Erythrina cristagalli lectin consists of two different subunits of approximately 28 kDa and 26 kDa. The carbohydrate structure to which ECL binds is frequently found in membrane and serum glycoproteins of mammalian origin. Sialic acid substitution on this structure appears to prevent the lectin from binding. This specificity offers an opportunity to utilize agarose bound ECL to isolate or fractionate mammalian glycoproteins.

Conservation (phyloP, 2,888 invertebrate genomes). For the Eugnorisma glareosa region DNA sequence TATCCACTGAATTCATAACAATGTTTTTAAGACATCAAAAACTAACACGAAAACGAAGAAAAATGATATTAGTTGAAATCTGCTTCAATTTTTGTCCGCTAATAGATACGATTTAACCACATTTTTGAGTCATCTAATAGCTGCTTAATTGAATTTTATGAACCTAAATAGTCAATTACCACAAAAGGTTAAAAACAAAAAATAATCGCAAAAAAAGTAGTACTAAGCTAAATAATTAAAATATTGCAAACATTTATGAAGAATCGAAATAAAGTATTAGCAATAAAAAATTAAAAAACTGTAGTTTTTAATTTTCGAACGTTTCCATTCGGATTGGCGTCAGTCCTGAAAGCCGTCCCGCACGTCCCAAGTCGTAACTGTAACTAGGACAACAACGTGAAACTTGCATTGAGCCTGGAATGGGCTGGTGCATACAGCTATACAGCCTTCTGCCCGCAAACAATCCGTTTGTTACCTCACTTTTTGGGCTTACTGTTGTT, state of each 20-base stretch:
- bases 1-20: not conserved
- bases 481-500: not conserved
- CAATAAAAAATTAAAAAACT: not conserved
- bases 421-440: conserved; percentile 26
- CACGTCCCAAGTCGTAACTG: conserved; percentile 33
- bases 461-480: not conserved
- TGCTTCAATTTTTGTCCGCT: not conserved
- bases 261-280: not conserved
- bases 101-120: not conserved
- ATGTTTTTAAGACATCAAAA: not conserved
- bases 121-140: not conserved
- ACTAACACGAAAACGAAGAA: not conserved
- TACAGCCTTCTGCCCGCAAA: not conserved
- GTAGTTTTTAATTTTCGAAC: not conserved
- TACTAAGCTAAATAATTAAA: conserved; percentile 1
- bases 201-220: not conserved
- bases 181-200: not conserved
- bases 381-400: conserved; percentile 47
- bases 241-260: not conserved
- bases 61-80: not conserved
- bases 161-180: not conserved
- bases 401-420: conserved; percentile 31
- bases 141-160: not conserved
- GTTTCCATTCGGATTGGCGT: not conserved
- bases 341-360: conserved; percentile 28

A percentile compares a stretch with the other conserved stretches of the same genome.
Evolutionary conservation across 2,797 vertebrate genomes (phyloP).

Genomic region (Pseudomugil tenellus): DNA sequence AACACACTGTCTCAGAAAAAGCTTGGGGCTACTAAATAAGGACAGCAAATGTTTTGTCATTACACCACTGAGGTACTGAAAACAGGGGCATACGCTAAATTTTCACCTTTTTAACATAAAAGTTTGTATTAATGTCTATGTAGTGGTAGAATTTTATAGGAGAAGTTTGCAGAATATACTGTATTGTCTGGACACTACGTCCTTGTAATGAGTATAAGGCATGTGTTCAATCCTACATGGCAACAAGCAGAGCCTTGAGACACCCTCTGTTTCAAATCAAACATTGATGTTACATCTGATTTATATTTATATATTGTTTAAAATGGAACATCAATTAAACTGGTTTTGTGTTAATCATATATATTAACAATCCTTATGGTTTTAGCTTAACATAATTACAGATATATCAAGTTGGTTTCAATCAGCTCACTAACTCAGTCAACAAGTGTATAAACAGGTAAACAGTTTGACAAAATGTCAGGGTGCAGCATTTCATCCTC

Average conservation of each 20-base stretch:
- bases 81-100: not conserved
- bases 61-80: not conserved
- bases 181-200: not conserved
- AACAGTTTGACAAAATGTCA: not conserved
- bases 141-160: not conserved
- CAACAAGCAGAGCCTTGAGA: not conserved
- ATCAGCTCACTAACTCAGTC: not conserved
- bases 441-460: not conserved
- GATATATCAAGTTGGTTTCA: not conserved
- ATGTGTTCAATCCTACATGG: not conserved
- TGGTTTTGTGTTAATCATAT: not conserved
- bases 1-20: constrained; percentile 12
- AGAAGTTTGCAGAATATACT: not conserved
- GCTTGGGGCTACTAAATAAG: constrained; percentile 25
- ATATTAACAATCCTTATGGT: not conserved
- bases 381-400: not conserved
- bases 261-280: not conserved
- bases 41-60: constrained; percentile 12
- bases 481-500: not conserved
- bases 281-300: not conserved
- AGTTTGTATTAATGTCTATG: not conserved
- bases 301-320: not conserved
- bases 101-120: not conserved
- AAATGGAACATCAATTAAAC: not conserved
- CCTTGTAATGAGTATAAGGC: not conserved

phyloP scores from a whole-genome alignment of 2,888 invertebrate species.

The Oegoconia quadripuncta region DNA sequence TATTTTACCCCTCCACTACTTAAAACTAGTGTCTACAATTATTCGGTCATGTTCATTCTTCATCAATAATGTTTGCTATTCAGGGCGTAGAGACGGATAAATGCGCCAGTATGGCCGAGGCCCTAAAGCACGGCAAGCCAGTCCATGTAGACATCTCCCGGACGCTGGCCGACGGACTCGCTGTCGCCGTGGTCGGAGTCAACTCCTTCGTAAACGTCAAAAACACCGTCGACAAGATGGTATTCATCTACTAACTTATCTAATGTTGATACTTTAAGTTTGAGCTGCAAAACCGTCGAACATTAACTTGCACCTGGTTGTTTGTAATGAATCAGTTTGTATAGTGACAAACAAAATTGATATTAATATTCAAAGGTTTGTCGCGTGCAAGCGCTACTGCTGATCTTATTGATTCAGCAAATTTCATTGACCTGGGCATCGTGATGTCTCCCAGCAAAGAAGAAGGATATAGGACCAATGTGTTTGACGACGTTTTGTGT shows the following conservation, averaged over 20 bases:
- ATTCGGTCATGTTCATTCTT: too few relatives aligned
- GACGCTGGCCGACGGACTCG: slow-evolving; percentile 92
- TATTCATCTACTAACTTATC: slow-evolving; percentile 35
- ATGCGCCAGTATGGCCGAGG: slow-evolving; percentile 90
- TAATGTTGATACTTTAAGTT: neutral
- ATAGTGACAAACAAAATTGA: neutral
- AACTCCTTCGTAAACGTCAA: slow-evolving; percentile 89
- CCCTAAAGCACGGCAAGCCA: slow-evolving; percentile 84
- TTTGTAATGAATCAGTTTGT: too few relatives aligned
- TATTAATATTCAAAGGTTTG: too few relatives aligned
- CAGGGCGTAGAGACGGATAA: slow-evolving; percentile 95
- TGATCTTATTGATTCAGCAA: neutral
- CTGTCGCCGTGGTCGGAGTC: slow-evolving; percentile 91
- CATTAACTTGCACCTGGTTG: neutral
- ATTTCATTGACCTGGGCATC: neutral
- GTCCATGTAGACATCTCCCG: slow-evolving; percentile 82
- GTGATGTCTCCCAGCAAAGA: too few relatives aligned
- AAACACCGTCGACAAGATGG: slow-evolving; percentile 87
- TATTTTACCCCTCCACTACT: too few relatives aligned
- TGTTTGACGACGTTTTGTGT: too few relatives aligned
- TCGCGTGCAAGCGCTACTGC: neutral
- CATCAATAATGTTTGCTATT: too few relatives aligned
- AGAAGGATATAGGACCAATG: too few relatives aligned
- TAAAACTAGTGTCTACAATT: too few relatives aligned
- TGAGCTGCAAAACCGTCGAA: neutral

This lectin has been reported to be useful for the isolation of human natural killer (NK) cells using a negative selection panning technique (protocol available upon request or on our website). Human NK cells appear to lack accessible surface carbohydrate structures required for binding ECL and, unlike other mononuclear cells, do not adhere to ECL-coated culture dishes. Since this procedure involves a negative selection panning technique, a high recovery of viable NK cells can be obtained. The adherent cells can also be recovered by incubation in galactose or lactose.